There is hope. People are waking up! In 2015, The National Patient Safety Foundation exposed many of the problems with the myth of "Root Cause Analysis:" From the report:

"RCA itself is problematic and does not describe the activity’s intended purpose. First, the term implies that there is one root cause, which is counter to the fact that health care is complex and that there are generally many contributing factors that must be considered in understanding why an event occurred. In light of this complexity, there is seldom one magic bullet that will address the various hazards and systems vulnerabilities, which means that there generally needs to be more than one corrective action. Second, the term RCA only identifies its purpose as analysis, which is clearly not its only or principal objective, as evidenced by existing regulatory requirements for what an RCA is to accomplish. The ultimate purpose of an RCA is to identify hazards and systems vulnerabilities so that action scan be taken that improve patient safety by preventing future harm.

The term RCA also seems to violate the Chinese proverb “The beginning of wisdom is to call things by their right names,” and this may itself be part of the underlying reason why the effectiveness of RCAs is so variable. While it might be better not to use the term RCA, it is so imbedded in the patient safety culture that completely renaming the process could cause confusion."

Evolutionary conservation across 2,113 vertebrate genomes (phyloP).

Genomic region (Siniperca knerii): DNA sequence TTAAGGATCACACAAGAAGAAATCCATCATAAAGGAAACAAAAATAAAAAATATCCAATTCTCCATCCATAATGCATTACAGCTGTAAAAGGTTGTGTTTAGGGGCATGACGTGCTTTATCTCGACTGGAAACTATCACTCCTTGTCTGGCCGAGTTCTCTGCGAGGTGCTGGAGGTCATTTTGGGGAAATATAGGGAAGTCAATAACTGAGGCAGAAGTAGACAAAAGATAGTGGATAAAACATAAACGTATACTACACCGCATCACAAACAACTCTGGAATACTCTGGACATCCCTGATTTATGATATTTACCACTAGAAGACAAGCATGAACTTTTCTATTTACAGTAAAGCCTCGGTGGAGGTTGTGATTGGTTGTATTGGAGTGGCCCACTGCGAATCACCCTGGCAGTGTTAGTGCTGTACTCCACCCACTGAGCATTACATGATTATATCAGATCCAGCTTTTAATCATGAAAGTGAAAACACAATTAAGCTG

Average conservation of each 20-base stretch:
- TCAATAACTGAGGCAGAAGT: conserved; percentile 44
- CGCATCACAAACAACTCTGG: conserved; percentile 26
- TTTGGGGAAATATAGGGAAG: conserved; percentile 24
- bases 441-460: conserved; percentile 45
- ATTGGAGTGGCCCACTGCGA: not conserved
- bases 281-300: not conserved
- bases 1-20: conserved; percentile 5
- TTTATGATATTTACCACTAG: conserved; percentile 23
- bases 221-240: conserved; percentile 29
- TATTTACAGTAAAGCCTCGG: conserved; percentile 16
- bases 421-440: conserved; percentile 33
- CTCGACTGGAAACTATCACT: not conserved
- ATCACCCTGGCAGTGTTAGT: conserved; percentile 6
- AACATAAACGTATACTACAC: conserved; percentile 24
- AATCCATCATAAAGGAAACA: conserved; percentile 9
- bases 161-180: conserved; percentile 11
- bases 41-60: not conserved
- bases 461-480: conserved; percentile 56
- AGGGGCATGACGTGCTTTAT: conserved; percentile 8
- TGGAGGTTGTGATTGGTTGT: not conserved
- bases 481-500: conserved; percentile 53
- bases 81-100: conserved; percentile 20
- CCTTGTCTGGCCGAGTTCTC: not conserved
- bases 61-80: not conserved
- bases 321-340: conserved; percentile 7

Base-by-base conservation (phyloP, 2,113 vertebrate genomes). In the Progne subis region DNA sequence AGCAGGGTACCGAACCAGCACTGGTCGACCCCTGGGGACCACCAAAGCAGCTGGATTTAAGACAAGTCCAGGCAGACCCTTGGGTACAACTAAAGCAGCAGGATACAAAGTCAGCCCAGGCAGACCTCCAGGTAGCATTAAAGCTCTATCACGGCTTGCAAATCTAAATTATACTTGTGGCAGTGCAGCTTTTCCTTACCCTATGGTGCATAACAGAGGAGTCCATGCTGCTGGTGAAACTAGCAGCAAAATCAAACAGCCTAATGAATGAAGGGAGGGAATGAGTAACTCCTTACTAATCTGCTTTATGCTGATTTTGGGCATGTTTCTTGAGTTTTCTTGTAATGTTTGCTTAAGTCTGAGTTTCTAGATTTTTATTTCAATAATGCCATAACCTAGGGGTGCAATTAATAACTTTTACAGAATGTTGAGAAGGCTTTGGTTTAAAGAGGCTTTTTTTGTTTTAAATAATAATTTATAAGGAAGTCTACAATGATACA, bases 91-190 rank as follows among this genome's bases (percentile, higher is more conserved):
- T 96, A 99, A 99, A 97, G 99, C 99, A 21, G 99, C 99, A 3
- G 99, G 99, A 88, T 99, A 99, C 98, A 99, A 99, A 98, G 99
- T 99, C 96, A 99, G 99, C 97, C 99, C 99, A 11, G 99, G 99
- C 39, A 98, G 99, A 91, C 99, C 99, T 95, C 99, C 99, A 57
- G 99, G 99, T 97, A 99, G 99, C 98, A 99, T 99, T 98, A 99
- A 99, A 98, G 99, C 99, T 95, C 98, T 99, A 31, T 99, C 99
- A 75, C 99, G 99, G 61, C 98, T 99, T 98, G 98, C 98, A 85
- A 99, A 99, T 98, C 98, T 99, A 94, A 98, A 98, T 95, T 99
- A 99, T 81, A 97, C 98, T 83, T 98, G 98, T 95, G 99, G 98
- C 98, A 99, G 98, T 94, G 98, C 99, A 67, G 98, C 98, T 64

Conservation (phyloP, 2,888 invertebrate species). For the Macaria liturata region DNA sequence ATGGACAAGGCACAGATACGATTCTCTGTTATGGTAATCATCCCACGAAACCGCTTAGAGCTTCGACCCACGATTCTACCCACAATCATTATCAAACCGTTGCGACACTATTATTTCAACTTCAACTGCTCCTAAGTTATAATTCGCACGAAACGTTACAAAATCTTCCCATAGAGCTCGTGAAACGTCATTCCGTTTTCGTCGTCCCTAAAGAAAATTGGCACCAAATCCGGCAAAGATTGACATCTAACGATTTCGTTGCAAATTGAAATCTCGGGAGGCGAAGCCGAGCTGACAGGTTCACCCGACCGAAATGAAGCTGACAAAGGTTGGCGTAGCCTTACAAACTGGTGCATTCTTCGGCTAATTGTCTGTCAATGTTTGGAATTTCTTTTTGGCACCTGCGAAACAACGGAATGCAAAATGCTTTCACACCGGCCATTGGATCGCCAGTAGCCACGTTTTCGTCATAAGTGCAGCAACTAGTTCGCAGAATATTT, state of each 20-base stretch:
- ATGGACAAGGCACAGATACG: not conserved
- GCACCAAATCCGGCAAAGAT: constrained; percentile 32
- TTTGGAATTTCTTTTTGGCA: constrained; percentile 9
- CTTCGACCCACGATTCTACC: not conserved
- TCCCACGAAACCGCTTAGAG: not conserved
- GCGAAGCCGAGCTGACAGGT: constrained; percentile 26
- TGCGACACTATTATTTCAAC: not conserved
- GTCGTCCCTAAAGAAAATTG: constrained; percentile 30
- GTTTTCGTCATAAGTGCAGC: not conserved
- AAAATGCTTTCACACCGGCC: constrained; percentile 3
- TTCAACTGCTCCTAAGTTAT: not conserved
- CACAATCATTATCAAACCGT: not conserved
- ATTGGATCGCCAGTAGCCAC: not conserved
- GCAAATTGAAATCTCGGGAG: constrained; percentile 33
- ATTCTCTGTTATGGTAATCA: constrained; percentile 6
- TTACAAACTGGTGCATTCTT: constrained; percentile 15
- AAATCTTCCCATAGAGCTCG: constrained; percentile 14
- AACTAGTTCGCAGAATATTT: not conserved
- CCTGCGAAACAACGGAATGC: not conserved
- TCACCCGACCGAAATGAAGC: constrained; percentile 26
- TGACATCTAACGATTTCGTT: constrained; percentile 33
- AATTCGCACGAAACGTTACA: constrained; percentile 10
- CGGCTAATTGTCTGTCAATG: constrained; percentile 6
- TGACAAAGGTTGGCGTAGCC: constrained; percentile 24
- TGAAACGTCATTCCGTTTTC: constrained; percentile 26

The last line is tragic, unlearning is usually the first step in learning for many (some try to avoid it at all costs). From this line, the authors are in effect protecting people from learning. Cognitive Dissonance is a natural part of how we learn, adapt and change. The paper on RCA2 can be found here:

http://c.ymcdn.com/sites/www.npsf.org/resource/resmgr/PDF/RCA2_v2-online-pub_010816.pdf

The effort to restore systems thinking and 21st century science continued in February, 2017 with publication by Kiran Gupta, MD, MPH, and Audrey Lyndon, PhD, entitled Rethinking Root Cause Analysis. This paper has some great tables that describe the various problems associated with RCA. The authors are working with reference to 2015 paper referenced before. Their paper can be found here:

https://psnet.ahrq.gov/perspectives/perspective/216


References:





Friday, September 18, 2015


Designing Structure to Help People Prevent Errors

Are we making slips or mistakes?

Dr. Donald Norman (1988) presented two fundamental categories of errors that people make while interacting with work processes and systems:

  • Slips: …result from automatic behavior, when subconscious actions that are intended to satisfy our goals get waylaid en route.
  • Mistakes: …result from conscious deliberations
Norman warns us that the same mental processes that make us creative and insightful by allowing us to see relationships between apparently unrelated things, that let us leap to correct conclusions on the basis of partial or even faulty evidence, also lead to error.

Slips

All of us experience making slips each day. In fact the more skilled we are the more prone we are to simple slips. For example, when learning how to drive, we usually do not pull out in front of another vehicle without really paying attention. All of us as skilled drivers have probably experienced the horror of looking quickly and then pulling from the curb and almost being hit by another driver. People learning to drive will look two or three times, paying great attention and then only pull from the curb when the “coast is clear.” Slips are almost always small things and can be readily fixed. They are generally more embarrassing than dangerous. Norman has defined six types of slips:

 Types of slips:

  1. Capture errors
  2. Description errors
  3. Data-driven errors
  4. Associative activation errors
  5. Loss-of-activation errors
  6. Mode errors